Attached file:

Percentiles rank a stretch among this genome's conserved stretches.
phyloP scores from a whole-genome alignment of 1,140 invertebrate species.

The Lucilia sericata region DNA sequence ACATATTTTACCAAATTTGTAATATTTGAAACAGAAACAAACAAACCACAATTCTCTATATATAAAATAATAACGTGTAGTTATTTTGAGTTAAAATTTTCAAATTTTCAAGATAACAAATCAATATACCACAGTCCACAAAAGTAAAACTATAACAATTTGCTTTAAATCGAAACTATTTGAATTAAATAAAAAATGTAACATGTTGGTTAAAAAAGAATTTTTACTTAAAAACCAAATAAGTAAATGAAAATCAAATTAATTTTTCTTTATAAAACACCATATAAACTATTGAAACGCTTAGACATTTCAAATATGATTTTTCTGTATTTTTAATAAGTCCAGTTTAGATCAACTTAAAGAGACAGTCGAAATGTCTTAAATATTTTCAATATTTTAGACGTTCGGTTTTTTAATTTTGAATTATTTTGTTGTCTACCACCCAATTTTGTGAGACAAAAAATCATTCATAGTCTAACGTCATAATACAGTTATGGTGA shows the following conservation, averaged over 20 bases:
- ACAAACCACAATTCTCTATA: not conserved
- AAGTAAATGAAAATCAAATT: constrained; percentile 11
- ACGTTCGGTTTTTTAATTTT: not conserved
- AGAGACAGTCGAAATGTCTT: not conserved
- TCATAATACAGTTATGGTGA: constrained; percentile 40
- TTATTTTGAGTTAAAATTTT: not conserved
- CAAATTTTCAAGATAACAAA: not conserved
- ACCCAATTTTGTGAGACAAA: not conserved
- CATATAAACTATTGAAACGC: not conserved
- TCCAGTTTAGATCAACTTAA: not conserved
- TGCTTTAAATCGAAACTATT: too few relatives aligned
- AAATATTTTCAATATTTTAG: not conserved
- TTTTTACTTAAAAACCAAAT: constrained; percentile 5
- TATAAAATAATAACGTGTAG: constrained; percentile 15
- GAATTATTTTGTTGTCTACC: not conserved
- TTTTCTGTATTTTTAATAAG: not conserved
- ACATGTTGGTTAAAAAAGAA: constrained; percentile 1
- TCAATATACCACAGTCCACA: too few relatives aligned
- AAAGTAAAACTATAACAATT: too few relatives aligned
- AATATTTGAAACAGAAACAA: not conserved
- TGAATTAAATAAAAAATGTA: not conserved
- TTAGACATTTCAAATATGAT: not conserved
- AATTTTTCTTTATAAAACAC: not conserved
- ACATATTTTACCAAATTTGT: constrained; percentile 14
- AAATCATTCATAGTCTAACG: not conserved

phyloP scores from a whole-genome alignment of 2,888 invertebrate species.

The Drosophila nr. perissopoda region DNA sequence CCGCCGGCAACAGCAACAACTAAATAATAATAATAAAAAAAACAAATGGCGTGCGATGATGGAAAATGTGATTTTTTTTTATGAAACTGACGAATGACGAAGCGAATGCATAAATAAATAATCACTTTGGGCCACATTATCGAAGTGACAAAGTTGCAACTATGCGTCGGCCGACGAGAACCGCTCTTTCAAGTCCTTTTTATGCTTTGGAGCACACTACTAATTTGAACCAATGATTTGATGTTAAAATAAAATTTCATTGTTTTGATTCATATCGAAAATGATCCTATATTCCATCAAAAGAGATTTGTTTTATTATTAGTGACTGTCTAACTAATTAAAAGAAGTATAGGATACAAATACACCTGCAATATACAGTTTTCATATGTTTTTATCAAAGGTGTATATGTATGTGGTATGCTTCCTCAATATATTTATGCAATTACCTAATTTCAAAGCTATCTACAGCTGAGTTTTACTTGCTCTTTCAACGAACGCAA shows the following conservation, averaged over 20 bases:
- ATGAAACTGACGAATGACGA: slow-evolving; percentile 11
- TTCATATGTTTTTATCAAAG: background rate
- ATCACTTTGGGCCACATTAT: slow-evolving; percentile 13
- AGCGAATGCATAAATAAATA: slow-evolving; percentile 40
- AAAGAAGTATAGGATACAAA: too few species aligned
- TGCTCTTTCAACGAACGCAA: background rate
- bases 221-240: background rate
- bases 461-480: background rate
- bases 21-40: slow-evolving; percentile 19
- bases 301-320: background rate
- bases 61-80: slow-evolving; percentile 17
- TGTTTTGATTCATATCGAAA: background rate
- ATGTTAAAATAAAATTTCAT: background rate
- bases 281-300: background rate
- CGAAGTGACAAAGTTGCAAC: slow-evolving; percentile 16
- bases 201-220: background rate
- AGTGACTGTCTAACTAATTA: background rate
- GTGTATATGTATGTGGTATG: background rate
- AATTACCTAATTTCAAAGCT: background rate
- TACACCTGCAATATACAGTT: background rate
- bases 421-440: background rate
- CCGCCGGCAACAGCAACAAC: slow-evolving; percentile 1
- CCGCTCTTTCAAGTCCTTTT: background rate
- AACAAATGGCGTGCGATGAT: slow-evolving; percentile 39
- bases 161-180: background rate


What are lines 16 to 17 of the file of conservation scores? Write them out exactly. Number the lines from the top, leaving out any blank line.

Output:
- TTTTTACTTAAAAACCAAAT: constrained; percentile 5
- TATAAAATAATAACGTGTAG: constrained; percentile 15